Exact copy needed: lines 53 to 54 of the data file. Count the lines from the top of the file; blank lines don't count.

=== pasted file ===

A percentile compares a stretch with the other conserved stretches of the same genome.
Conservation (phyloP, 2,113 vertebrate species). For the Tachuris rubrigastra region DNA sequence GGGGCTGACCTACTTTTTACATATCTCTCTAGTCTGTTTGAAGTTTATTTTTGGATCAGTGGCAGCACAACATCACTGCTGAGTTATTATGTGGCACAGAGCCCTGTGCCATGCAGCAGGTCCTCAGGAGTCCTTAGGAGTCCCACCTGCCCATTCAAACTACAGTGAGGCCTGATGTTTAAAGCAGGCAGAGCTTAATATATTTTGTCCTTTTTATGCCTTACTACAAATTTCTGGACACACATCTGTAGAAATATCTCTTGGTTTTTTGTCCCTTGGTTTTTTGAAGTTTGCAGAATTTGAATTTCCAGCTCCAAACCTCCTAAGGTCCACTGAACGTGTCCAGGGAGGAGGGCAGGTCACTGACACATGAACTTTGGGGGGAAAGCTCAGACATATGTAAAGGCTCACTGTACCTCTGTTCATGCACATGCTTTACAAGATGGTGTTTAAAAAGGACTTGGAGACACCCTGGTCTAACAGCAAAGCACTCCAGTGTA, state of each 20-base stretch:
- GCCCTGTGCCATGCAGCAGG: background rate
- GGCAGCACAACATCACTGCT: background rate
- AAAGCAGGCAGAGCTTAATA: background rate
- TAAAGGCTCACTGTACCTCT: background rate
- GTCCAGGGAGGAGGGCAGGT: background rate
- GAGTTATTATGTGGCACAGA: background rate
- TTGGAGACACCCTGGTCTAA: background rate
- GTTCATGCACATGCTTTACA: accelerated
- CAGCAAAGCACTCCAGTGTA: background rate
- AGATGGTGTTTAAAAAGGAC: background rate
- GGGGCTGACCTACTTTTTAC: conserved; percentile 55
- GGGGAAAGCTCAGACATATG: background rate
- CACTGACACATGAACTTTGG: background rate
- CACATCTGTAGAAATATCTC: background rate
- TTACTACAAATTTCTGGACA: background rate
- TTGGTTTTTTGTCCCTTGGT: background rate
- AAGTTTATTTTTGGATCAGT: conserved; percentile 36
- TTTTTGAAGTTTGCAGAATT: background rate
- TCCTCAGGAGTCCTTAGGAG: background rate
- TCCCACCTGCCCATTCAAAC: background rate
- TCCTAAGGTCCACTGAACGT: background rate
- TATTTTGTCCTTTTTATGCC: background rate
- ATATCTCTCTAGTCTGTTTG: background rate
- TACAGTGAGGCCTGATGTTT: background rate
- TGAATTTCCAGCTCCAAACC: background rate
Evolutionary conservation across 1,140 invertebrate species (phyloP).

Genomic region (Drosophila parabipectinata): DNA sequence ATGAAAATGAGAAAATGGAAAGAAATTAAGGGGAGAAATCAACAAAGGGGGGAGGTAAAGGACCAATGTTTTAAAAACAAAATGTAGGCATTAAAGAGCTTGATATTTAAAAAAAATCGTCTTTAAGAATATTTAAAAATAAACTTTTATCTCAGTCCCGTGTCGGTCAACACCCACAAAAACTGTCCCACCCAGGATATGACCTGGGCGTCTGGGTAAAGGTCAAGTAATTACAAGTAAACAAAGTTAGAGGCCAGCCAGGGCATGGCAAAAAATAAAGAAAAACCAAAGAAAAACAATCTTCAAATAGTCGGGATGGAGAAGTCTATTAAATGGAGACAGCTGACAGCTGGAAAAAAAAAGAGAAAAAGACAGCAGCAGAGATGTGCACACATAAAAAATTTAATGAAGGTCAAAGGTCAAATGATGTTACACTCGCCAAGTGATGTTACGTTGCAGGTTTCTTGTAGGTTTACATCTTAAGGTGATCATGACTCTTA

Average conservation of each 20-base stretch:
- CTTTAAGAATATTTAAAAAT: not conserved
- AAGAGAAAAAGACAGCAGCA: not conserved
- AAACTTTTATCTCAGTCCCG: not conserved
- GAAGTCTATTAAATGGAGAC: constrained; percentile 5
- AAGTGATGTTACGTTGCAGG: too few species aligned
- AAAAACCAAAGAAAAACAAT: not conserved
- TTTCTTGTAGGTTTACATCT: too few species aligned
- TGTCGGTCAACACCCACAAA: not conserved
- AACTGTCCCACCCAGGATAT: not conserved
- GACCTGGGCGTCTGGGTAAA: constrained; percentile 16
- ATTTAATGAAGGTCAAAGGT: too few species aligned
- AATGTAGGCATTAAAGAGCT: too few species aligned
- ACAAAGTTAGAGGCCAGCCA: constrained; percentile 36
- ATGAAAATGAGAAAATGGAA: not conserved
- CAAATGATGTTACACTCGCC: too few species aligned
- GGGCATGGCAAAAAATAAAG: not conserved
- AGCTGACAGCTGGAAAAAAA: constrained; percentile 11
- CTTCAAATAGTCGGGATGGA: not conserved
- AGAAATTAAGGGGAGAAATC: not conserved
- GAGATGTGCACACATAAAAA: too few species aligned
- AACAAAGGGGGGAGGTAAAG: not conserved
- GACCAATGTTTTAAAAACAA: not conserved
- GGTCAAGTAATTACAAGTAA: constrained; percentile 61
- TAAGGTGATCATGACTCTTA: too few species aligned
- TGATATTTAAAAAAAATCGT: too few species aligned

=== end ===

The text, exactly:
- GGTCAAGTAATTACAAGTAA: constrained; percentile 61
- TAAGGTGATCATGACTCTTA: too few species aligned